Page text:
If you were to pick between visiting this newsletter on the Web or letting this newsletter automatically come to you every day, which would you choose? For those who prefer the latter, there’s a really simple solution. In fact, it’s called Really Simple Syndication, or RSS for short. Instead of navigating to various Web sites to read information, RSS “feeds” requested news to your computer so that you can read it all at your convenience. Now an RSS/XML feed of this newsletter is available.
RSS/XML feeds can update headlines from many different sources on your computer's screen whenever it is running.
NOTE: XML is a second cousin of sorts to HTML, the markup language used to create many Web pages. RSS, an offspring of XML, displays information in a format that you can read with an RSS reader.
The latest news headlines, stock market info, weather forecast, and even genealogy news is available to your Windows, Macintosh or Linux computer. You do not need to go out on the Web and click your way through page after the page; the information can be delivered to your computer in a background task while you do other things. Content can fly to your desktop faster than you can say, "What's new?"
Getting started is easier than you think. All you need to do is download and install a free RSS reader program. Then you add the following channel link below to your RSS reader: http://eogn.typepad.com/eastmans_online_genealogy/index.rdf
That's all! Now you need not miss a newsletter article again. Each article will automatically be delivered to your computer soon after it is published. The RSS reader runs in the background as long as you are connected to the Internet. It will work on dial-up connections as well as on full-time broadband connections.
In fact, those who use slower dial-up connections often prefer RSS readers in place of Web browsers since all the requested data is downloaded as a background task and stored on the computer's hard drive. When the user later goes to look at the information, the data appears almost instantly on the screen. The user does not need to wait for data to download over a slow Internet connection in the manner of a Web browser. Using an RSS reader can save a lot of time. The result is a faster and more pleasant user experience.
Of course, you are not limited to this newsletter. There are thousands of Web logs (blogs) published in RSS format today, including a number of genealogy-related Web logs, the New York Times, technology news sites, sports scores, and the latest weather reports for your home town. Your free RSS reader program will be able to retrieve as many of them as you wish.
RSS (really simple syndication) is a format for distributing and aggregating all kinds of content on the Web such as news links, headlines and summaries. It is a form of XML, which means that each piece of data - a headline, introduction, or description - is coded separately. In this way, software will know exactly what to do with it. Nothing more. Nothing less.
Your RSS reader will gather information related to any areas of interest you specify - movies, sports, genealogy, politics or breaking news - and deposit the information directly on your desktop. So, in effect, if you don't stop by the site, the headlines pretty much pay your PC a visit.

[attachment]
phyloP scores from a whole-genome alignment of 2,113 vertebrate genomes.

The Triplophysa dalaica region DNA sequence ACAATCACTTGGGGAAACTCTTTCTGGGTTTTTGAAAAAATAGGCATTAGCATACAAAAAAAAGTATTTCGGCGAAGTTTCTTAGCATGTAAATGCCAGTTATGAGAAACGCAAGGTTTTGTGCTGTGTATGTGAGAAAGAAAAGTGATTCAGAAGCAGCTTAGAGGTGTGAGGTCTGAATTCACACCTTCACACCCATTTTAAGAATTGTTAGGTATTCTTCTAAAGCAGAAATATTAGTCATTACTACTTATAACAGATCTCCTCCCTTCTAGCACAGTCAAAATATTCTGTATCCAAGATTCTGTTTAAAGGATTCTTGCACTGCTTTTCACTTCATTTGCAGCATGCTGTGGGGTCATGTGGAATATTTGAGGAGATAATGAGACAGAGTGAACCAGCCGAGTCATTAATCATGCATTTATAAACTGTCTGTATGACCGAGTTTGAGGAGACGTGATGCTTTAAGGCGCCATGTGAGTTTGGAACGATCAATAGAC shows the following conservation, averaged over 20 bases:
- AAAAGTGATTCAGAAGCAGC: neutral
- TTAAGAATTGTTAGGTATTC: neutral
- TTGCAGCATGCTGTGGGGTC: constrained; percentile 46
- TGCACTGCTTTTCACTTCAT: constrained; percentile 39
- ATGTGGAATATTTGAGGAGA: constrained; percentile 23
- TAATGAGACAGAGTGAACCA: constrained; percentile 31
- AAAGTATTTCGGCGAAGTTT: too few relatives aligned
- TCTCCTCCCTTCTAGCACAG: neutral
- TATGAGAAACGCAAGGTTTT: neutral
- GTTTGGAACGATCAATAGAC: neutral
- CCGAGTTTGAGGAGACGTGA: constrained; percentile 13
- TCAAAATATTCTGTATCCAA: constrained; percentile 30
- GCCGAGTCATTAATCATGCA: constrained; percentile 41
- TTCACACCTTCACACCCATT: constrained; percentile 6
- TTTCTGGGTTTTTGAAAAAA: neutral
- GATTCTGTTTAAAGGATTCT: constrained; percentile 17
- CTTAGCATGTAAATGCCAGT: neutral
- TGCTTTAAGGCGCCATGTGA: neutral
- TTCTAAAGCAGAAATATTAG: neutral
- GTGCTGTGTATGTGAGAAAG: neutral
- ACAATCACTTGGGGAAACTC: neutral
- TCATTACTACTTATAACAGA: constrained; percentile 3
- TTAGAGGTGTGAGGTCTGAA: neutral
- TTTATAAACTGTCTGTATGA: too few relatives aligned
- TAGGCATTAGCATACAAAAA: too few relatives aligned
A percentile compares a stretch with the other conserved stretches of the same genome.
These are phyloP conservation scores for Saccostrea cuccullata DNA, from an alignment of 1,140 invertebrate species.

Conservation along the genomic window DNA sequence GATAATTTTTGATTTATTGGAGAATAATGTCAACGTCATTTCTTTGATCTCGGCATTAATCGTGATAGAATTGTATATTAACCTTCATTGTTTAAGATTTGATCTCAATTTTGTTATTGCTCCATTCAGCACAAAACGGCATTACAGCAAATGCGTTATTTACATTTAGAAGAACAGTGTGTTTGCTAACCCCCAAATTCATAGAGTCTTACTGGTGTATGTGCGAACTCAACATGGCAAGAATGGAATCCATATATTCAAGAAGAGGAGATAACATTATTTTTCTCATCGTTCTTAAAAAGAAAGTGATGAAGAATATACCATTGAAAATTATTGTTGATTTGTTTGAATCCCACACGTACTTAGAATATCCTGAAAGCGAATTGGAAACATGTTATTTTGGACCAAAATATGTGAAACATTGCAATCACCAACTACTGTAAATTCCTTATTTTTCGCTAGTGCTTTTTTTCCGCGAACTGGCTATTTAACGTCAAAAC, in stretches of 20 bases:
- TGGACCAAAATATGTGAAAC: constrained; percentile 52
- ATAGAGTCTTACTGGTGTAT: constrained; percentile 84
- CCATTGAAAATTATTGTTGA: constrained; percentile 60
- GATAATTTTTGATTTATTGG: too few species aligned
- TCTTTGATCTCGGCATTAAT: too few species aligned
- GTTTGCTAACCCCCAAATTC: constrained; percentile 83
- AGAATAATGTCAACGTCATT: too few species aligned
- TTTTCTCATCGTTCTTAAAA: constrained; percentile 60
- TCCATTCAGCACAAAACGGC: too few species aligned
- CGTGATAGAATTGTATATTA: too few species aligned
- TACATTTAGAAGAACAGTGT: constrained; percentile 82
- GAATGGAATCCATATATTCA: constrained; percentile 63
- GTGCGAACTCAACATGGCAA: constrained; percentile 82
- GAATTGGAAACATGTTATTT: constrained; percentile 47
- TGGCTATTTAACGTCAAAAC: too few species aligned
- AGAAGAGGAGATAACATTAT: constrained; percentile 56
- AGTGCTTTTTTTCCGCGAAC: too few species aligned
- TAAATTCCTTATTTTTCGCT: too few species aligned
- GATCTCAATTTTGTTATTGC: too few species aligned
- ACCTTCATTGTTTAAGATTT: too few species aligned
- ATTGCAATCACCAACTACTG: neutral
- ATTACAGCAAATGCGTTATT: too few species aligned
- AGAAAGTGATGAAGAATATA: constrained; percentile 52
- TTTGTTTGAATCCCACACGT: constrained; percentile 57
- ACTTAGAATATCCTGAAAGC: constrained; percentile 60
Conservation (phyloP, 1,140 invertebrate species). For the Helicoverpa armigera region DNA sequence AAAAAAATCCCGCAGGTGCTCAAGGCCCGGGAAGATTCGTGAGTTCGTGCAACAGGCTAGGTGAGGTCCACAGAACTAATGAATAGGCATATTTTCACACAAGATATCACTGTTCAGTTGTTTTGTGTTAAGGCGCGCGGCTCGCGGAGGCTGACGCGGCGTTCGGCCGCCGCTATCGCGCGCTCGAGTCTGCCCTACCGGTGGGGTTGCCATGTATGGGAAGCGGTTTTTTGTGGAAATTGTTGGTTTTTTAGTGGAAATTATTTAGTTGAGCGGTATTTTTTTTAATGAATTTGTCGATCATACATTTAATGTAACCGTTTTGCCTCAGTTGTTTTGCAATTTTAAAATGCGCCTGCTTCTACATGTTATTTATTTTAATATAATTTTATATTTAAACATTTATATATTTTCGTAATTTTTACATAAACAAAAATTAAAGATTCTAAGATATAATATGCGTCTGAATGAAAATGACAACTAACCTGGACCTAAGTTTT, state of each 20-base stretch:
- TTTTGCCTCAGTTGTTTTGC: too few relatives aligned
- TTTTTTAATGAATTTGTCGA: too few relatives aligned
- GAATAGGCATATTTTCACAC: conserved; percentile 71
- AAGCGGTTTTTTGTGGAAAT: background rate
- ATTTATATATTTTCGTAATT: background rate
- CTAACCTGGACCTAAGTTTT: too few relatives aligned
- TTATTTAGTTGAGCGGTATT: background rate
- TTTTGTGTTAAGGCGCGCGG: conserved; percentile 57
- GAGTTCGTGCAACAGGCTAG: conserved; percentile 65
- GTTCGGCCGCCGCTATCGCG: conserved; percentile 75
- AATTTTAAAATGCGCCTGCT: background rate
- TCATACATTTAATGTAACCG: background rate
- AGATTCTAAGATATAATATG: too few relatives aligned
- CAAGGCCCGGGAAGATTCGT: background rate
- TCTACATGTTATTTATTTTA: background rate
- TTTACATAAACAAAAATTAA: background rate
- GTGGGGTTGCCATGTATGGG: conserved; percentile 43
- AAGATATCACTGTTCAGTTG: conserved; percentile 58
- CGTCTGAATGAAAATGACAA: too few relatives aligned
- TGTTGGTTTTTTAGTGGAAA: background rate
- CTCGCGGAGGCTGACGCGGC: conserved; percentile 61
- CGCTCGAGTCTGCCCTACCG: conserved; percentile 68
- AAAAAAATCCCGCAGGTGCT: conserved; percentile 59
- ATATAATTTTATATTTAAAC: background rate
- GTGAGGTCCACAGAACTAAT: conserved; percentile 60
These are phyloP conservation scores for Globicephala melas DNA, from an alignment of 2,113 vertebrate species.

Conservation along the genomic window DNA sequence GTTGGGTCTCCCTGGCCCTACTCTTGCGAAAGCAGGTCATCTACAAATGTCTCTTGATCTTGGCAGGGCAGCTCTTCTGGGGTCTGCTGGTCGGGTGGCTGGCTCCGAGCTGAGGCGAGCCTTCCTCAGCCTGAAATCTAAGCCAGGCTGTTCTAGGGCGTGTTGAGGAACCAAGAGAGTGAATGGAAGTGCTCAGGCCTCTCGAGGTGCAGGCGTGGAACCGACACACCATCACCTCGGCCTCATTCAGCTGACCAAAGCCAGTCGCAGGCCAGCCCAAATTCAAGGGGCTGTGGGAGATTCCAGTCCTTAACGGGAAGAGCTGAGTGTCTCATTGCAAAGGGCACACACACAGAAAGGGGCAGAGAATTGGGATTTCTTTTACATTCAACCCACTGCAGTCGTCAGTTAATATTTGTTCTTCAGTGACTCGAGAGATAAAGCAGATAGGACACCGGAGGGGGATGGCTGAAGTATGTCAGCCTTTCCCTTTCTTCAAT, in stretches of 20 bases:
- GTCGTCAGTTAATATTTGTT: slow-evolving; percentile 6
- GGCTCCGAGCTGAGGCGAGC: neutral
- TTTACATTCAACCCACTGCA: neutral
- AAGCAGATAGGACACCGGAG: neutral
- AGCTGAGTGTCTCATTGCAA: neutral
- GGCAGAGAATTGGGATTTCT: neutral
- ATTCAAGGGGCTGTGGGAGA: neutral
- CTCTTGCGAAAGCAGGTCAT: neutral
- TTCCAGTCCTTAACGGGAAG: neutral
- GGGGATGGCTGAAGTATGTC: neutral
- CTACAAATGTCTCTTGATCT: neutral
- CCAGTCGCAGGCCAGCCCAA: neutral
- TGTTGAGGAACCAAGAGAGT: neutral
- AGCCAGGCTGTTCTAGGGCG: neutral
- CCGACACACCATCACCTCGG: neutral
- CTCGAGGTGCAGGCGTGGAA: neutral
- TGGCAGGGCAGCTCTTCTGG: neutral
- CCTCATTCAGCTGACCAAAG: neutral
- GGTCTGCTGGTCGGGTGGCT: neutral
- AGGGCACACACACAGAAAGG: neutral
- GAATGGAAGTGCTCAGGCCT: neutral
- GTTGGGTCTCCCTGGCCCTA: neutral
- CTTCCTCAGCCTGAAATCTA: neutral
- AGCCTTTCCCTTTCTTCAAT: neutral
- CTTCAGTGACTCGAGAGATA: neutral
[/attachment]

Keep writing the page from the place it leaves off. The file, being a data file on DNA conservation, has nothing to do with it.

There are many RSS readers available. Most install in your computer although one popular reader is Web based. Each displays information in the manner that the program's authors think is best. You can see one view of this newsletter as displayed by an RSS reader right now if you visit Bloglines at http://www.bloglines.com/blog/eogn?subid=2303862.
Here is a list of the more popular free RSS readers and the locations where you can find them:
BlogExpress for Windows 98 or later. Newbies don't need to look any further than this. Providing a familiar, usable interface and high-usability; BlogExpress stands out as an invaluable tool for those getting started with RSS. http://www.usablelabs.com/productBlogExpress.html
SharpReader for Windows 98 or later. This is the one I use on my Windows computer. SharpReader has a clean and simple interface. However, other RSS readers add more "bells and whistles." I like SharpReader because of its simplicity. http://www.sharpreader.net/
FeedReader for Windows 98 or later. Power-hungry techies will appreciate this program's more advanced features and options. http://www.feedreader.com/
NetNewsWire Lite for Macintosh OS X 10.2 (Jaguar) or later. This is by far the most popular Macintosh RSS reader. It is available in two versions: a free Lite version and a full version for $39.95. The full version has more features; a 30-day free demo of the full version is available also. However, I would suggest you first start with the Lite version; it is free forever. http://ranchero.com/netnewswire/
Lifera for Linux with Gnome 2. While not for the beginners, Lifera is a popular RSS reader for anyone using Linux. http://liferea.sourceforge.net/
Bloglines, a Web-based RSS newsreader. Bloglines allows you to easily read many different RSS news feeds without installing any software on your computer. The downside is that Bloglines cannot automatically deliver the news to you; you still have to open a Web browser and connect to Bloglines' Web site. Nonetheless, it is an easy method of getting started with RSS news feeds. http://www.bloglines.com
The above is an abbreviated list; there are many more free and commercial RSS readers.
Once you have installed an RSS reader, you need RSS feeds to read. Each feed is just like the address of a Web page. All you need to do is use the "subscribe" function of your RSS reader to start receiving updates from a particular feed. To subscribe to this newsletter, copy-and-paste the following address into your RSS reader's “subscribe” function: http://eogn.typepad.com/eastmans_online_genealogy/index.rdf.
Welcome to a whole new Internet experience with RSS.